Editor’s note: The following is a guest commentary by Hermione Crease, marketing and communication manager for Sentec, which provides products and consulting services for smart metering and energy management.
Can you remember a time before the internet? Those long-gone days when information gathering meant a day in a library or mass communication meant hundreds of letters. It’s hard to believe we ever managed to run businesses or social lives without it.
And now the energy markets are set for a similar, seismic transformation. The smart grid — aspects of which are powered by exactly the same technology that underpins the internet — will change the way we see energy provision forever.
Put very simply, the smart grid is a network that is differentiated from the existing grid through a number of improvements:
- It enables greater consumer participation thanks to two-way information about energy use and pricing incentives. This gives the motivation to change behaviours.
- It will help to incorporate greater levels of energy storage and distributed generation to help balance the disparities between supply and demand.
- It will be far more resilient as intelligent sensors throughout the grid will give us a much clearer picture of what is happening, so if one portion of the grid goes down the sensors will spot the incident and divert electricity from an alternative source to fill the gap.
Not surprisingly, this intelligent, interconnected network is by no means a straightforward proposition. It has a lengthy ingredients list, and so requires extensive deployments to make it work:
- The most obvious component is the smart meter, which stores detailed data on energy usage and transmits and receives information, acting as the communications “gateway” into the home.
- On top of this, a new communications network needs to be built. Operating in parallel with the electricity grid, this network distributes data between all elements of the new intelligent grid.
- In the distribution and transmission network, advanced utility sensors and control systems need to be deployed in wires and substations. Such a network then provides the sensors and controls that will improve the system’s resilience.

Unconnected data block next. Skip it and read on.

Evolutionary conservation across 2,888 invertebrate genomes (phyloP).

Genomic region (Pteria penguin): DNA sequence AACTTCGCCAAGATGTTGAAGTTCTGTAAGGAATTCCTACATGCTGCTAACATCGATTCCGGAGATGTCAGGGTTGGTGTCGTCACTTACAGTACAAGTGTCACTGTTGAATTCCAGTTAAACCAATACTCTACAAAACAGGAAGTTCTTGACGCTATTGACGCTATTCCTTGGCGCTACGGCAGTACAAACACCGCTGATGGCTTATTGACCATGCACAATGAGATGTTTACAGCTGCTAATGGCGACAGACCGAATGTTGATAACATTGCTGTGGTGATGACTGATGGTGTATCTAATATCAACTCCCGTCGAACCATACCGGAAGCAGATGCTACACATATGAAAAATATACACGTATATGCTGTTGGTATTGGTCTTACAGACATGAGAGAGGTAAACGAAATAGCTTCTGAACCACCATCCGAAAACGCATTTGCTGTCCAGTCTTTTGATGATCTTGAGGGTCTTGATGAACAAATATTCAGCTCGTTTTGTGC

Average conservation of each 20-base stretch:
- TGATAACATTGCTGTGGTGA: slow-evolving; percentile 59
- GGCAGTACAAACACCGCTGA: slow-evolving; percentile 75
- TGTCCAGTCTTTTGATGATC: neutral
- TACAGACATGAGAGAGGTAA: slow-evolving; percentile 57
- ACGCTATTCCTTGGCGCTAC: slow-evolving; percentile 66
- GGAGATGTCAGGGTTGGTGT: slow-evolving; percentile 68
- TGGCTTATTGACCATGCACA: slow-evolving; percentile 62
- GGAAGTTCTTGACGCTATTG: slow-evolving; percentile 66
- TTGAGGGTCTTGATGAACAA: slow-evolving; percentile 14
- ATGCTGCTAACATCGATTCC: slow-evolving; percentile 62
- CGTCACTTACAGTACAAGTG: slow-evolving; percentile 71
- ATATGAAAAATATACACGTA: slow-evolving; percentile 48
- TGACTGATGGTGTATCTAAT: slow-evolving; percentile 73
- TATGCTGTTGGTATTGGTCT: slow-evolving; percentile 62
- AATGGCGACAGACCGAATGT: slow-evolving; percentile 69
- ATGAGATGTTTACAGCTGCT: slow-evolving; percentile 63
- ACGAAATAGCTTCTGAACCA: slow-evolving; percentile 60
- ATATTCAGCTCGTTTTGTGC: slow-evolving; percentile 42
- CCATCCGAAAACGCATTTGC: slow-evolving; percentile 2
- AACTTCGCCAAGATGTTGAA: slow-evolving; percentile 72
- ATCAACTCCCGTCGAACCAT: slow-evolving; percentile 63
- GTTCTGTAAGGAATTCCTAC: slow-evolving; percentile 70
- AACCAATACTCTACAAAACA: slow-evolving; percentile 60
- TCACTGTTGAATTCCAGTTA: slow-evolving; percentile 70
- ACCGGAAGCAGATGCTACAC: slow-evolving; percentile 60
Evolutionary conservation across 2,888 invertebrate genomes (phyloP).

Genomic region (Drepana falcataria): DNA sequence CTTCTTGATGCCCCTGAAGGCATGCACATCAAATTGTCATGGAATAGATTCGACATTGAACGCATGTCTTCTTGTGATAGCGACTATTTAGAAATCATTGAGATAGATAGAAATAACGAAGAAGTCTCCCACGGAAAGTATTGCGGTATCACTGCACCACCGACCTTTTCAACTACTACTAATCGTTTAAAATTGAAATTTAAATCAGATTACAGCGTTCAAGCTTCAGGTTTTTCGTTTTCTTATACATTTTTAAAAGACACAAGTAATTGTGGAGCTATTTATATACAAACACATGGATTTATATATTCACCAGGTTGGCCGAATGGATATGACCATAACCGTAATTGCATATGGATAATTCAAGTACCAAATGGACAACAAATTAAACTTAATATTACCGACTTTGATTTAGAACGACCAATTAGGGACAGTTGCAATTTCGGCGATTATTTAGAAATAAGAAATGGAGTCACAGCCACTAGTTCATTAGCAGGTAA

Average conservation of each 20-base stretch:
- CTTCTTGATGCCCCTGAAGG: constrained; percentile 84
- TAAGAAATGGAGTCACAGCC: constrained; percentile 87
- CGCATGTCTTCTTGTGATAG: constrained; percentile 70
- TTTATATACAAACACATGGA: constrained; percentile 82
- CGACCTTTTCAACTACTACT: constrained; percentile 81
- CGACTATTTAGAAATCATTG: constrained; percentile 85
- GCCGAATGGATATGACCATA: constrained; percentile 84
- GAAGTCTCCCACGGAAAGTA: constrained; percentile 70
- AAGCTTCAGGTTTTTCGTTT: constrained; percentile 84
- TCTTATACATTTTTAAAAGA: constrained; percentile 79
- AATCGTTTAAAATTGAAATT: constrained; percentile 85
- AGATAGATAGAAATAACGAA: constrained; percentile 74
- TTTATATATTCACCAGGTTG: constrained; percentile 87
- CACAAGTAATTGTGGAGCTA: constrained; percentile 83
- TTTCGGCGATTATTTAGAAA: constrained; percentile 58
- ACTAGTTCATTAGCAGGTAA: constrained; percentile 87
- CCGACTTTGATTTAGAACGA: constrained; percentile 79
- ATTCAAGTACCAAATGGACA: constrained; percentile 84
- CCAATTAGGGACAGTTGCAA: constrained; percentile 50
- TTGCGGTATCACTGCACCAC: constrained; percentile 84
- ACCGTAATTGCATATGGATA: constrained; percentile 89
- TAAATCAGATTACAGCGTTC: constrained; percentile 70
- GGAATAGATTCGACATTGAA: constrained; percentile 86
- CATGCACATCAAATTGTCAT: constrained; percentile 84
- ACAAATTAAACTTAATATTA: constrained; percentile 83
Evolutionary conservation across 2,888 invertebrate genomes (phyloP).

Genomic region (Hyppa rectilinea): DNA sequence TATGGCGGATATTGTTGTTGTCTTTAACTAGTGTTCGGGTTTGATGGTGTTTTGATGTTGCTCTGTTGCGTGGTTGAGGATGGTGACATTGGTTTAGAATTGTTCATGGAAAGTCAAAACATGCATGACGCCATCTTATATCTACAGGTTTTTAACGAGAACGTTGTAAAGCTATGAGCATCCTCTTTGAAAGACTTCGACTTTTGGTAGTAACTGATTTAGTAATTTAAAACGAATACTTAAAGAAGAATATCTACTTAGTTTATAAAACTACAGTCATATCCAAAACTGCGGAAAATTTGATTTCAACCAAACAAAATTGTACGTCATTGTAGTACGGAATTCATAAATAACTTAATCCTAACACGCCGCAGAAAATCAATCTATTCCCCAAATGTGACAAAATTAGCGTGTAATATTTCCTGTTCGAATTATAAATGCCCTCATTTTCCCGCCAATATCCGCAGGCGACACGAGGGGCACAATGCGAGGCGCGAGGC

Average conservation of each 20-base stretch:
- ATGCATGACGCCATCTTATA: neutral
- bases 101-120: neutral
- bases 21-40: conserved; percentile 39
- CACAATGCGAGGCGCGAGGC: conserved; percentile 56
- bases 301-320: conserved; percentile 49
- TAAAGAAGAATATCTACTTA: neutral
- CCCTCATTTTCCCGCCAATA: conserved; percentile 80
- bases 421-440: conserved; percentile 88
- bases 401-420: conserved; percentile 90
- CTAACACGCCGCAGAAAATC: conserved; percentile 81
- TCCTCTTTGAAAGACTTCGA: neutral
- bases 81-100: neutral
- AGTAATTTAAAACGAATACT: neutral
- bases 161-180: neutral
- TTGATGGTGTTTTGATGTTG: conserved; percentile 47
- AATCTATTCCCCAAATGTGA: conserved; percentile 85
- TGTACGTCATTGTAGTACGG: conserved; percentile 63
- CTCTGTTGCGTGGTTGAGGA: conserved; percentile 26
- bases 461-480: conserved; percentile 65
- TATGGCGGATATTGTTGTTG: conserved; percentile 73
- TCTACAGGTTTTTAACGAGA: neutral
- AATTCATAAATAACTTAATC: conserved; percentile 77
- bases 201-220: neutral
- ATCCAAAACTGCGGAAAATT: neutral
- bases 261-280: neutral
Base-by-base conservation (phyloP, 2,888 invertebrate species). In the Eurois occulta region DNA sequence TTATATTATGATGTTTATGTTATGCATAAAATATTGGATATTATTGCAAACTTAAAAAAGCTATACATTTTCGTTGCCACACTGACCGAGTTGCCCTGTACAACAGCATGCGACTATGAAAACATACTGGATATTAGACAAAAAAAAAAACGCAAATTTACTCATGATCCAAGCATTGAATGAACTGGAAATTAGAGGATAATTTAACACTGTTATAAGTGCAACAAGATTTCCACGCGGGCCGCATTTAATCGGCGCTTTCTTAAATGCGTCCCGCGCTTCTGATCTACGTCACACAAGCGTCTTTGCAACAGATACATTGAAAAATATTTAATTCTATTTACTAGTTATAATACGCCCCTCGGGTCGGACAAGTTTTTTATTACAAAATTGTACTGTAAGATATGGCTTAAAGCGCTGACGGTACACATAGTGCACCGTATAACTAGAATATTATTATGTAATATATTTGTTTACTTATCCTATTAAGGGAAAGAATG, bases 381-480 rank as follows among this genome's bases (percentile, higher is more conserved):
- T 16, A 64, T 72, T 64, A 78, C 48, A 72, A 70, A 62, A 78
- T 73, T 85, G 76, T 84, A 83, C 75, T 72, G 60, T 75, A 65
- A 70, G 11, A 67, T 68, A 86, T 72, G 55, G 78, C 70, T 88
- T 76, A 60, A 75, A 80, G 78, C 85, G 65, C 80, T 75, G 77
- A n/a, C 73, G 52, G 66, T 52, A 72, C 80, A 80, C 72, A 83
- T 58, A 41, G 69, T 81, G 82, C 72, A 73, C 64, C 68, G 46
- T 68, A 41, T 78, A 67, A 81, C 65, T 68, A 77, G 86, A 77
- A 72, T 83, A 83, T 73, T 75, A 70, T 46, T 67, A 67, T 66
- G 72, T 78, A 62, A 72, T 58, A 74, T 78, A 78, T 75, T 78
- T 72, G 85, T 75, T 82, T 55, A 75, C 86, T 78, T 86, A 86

- The final element is software. This is required to present, interpret, analyse and react to the huge amount of data that will consequently be flowing through the system.
The functionality we put in place now is only the start of a whole swathe of potential applications in the future. The biggest challenge is that all these elements need to work together and there are a multitude of interdependencies that must be identified, understood and negotiated.
All of this suggests great expense. Italy has already spent €2 billion simply on installing smart metering. The natural question therefore follows of how the costs of all this will be met? This is a key reason for consumer concern, because of fears that the costs involved will result in severe hikes to energy bills. However, the smart grid will not arrive in one piece and many uses of the smart grid provide utilities with internal cost savings that mean prices do not need to be raised to justify the investment. Utilities will see efficiencies and cost savings derived from reducing periods of unprofitable downtime, fault elimination, unmanned intervention and asset utilisation.
And, the UK has set up a committee to investigate smart grid options abroad, which means there are opportunities to look for examples of success and failure.
Other new applications will give consumers a chance to use energy in a way that should directly offset price rises: even at their simplest, smart meters will give consumers a far clearer picture of their energy usage and will give them the information they need to change the way they consume this energy. Future smart grid applications may allow consumers to set an energy budget for the year, buying (and selling) energy from the grid at a price that meets their requirements.
Despite the challenges ahead, the smart grid will transform the way energy is produced, bought, sold and consumed. Once in place, we will look back and try and recall what the energy industry was like before. And, just like modern technology in almost every other sphere, we will scratch our heads in wonder at how we ever coped without it.